When you have worked with body relaxation for a couple of weeks, you may want to begin working with some other components of your sensory input.
The set we are going to explore next is your subjective sensory experiences. There are three components you will learn to track; inner emotional feelings, inner sight and inner self talk. By separating these out and concentrating on one at a time you will be gaining control and understanding of your own behaviour and responses.
This is a very important and often quite life changing piece of the work. You should write to me if you have questions or concerns. Email: email@example.com Also see the contact page for email and details to arrange a telephone consultation, should you wish.
Remember the basic posture instructions. pdf file Do one of the three for some days to become familiar with it. Then try each of the others the same way.
1 – Feel in – the actual sensations in your emotional body. This is anywhere in your body you feel emotions. It can be a very localized or a more global body location. It can be moving or steady. You are not trying to change it, only becoming familiar with it.
Notice where they are, intensity, local or global, moving or changing and so on.
Label “feel in”
2 – See in – You inner visualizations.
Are they clear or vague? Do they fade when you notice them? Where do you notice them. They often seem to be in a field around or behind the eyes.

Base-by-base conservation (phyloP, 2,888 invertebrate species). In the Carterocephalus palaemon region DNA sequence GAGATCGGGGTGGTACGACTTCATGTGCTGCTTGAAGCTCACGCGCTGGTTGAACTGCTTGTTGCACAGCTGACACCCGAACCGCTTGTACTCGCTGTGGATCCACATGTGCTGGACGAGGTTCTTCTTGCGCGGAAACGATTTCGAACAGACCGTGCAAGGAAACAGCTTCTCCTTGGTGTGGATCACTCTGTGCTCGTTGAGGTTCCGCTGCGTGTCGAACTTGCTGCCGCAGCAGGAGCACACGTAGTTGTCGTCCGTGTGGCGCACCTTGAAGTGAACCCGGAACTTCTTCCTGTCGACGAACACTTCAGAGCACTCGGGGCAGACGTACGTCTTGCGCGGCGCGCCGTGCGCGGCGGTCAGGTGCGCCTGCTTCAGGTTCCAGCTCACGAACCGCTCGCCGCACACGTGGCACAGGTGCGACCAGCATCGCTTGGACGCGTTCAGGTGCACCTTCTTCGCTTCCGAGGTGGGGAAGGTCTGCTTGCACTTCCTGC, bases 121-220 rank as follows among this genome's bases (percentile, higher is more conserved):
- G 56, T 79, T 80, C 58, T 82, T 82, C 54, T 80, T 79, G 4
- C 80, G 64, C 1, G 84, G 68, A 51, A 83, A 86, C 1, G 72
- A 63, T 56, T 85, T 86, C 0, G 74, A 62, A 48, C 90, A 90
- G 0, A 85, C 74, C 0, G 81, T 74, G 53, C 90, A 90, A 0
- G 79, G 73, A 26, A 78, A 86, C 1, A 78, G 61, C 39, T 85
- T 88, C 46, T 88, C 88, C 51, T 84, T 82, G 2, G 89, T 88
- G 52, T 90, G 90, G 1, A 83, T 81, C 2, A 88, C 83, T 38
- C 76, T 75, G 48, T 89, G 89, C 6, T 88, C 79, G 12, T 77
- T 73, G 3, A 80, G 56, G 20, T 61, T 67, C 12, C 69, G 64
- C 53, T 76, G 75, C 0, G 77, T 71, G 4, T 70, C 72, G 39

Label “see in”.
3 – Hear in – This is your internal self talk. It is usually experience somewhere in the head. Again just notice without getting caught up in the meaning. Sometimes you will notice some kind of a sub audible murmur or sound of word thoughts at a precociousness level. This is all part of hear in.
Label “hear in”.
When you have become comfortable with each of the above, you can then use any combination of these three sensory fields. Initially practice with single focus. Later you can combine them. If you are changing the focus during a sit, stay with what you chose for a few minutes before switching the focus. At this time you can deliberately change your focus but stay with the technique of noting and labeling.
Note is that you notice and pay attention to the specific sensory item you are focusing on. There will be other sensory stimuli happening but leave it on the back burner and pay attention to the ones that you are deliberately focusing on. Labeling is when you say either in your mind, in a whisper or in a calm voice the appropriate label. When you find yourself holding the focus you may drop back to only noting.
If you are ever in an extremely overwhelmed state; label out loud in an artificially created, gentle, matter of fact voice and keep this up as long as it takes to settle down. This will work and is an effective way to handle difficult emotions.
Here is a good article on equanimity. You may have started to experience this with your practice. It will help you to understand the importance of this aspect to your practice.
Shinzen’s discussion of equanimity